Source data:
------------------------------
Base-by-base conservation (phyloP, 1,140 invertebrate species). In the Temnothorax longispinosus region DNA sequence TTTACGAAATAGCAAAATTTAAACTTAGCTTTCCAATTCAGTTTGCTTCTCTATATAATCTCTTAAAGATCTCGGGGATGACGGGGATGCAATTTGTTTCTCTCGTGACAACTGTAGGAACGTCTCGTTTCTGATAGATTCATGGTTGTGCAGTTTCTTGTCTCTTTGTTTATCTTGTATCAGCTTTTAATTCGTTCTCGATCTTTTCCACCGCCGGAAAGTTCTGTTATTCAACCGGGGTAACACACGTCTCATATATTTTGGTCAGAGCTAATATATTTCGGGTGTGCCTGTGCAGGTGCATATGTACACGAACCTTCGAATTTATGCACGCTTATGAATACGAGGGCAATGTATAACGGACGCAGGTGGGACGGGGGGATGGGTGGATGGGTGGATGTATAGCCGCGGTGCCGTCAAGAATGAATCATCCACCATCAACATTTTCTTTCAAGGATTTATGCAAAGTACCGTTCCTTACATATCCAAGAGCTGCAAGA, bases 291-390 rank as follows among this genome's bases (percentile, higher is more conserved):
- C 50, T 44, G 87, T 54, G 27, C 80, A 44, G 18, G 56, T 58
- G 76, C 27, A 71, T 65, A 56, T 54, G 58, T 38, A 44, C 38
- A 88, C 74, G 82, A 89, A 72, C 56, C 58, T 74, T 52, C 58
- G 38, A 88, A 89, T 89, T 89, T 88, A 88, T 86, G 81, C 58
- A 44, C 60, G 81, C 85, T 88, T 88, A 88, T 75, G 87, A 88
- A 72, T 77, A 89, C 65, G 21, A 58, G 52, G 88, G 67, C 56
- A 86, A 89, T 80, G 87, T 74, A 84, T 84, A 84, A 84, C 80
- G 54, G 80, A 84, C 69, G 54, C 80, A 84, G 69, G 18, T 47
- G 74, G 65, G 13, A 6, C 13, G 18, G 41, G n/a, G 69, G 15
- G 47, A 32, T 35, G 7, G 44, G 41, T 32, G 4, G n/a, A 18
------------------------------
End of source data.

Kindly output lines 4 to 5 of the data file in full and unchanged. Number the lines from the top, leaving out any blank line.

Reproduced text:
- A 88, C 74, G 82, A 89, A 72, C 56, C 58, T 74, T 52, C 58
- G 38, A 88, A 89, T 89, T 89, T 88, A 88, T 86, G 81, C 58